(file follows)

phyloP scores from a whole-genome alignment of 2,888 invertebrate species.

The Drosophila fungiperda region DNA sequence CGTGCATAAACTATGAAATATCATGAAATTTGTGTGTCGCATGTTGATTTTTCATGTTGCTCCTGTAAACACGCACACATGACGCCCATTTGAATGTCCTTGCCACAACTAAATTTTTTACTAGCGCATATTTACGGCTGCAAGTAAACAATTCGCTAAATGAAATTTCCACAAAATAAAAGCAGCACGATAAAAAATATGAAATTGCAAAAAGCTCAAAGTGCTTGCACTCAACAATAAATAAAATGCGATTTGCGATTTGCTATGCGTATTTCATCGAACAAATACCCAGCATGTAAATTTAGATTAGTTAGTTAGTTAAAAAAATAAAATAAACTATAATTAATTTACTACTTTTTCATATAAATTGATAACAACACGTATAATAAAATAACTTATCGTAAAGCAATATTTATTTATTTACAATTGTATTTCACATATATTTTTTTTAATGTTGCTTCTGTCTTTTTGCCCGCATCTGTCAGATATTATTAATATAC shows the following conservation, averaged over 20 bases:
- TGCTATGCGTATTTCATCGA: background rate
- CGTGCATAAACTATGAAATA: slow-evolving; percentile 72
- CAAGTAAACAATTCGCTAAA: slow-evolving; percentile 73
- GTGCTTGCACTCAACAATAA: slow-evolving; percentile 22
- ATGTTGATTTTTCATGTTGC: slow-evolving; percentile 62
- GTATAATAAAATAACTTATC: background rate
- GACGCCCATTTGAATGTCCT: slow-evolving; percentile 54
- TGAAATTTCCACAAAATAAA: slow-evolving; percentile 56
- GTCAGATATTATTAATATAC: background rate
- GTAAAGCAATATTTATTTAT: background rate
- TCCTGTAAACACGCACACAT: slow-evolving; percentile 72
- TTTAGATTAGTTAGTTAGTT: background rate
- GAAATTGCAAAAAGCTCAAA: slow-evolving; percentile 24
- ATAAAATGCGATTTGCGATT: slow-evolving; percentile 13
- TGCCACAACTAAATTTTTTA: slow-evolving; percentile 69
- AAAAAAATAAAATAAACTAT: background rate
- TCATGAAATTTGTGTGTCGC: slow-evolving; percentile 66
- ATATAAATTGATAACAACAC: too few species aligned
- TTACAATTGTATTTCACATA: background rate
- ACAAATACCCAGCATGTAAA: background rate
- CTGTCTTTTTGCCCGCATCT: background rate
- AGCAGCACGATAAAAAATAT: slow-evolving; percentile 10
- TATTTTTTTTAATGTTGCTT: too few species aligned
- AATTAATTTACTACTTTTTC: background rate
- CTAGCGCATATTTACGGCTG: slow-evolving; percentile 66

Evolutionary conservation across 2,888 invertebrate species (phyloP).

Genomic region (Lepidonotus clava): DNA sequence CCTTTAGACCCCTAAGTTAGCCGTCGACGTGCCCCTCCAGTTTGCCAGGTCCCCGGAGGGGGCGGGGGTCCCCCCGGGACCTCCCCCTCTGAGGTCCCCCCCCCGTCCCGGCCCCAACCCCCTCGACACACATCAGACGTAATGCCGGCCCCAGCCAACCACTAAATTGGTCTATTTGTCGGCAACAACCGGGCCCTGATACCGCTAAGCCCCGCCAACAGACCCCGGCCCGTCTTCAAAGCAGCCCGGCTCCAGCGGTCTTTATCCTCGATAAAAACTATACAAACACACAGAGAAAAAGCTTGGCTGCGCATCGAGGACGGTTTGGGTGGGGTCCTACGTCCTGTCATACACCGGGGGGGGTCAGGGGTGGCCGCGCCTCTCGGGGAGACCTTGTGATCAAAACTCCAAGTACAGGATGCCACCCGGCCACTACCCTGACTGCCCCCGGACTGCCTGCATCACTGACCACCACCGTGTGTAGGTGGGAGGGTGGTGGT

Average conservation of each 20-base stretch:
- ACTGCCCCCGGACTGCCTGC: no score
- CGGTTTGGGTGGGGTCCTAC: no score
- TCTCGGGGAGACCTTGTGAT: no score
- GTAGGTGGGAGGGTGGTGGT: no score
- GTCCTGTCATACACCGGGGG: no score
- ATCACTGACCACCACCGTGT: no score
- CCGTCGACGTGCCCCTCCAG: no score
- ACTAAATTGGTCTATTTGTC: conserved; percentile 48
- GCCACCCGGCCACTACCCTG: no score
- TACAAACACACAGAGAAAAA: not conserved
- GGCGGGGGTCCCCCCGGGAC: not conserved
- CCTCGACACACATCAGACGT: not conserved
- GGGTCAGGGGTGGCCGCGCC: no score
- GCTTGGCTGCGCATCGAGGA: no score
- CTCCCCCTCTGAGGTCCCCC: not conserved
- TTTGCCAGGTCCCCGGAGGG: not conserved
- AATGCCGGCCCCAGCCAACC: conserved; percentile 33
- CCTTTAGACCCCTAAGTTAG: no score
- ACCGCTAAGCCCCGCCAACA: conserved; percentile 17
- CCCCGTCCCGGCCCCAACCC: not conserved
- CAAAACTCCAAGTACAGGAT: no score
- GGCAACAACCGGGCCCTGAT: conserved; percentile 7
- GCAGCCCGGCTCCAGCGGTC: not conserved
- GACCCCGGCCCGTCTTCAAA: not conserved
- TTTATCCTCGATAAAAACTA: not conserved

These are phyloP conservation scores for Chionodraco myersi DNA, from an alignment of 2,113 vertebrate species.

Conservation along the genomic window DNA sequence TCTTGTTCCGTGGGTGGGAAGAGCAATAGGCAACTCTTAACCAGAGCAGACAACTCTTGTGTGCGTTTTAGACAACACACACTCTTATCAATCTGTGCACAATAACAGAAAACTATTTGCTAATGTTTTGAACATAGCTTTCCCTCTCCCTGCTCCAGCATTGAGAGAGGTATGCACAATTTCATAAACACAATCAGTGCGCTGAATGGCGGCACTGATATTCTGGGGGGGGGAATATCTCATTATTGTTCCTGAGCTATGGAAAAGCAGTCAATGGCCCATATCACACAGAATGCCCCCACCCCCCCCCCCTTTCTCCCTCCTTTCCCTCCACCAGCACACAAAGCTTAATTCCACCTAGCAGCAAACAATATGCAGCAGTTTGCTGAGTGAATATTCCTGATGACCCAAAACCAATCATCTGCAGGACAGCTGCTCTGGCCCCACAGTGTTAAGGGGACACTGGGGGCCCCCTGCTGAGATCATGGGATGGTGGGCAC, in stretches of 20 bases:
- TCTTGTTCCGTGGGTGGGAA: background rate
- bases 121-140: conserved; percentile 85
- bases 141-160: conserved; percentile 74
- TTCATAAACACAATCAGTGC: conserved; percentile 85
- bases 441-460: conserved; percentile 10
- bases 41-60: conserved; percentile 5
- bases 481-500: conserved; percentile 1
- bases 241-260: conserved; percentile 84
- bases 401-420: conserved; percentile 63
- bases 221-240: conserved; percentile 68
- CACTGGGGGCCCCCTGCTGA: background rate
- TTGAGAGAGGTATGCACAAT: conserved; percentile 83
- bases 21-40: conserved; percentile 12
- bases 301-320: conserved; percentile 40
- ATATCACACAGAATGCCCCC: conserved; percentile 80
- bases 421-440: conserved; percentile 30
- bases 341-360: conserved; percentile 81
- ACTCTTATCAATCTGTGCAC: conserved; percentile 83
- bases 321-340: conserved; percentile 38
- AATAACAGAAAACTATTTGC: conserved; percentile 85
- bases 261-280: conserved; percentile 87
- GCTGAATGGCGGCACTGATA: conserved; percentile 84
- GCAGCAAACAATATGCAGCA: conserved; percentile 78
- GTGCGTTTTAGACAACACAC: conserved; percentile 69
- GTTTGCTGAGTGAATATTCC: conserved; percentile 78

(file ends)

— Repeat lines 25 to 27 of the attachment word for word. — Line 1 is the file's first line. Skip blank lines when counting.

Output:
- TATTTTTTTTAATGTTGCTT: too few species aligned
- AATTAATTTACTACTTTTTC: background rate
- CTAGCGCATATTTACGGCTG: slow-evolving; percentile 66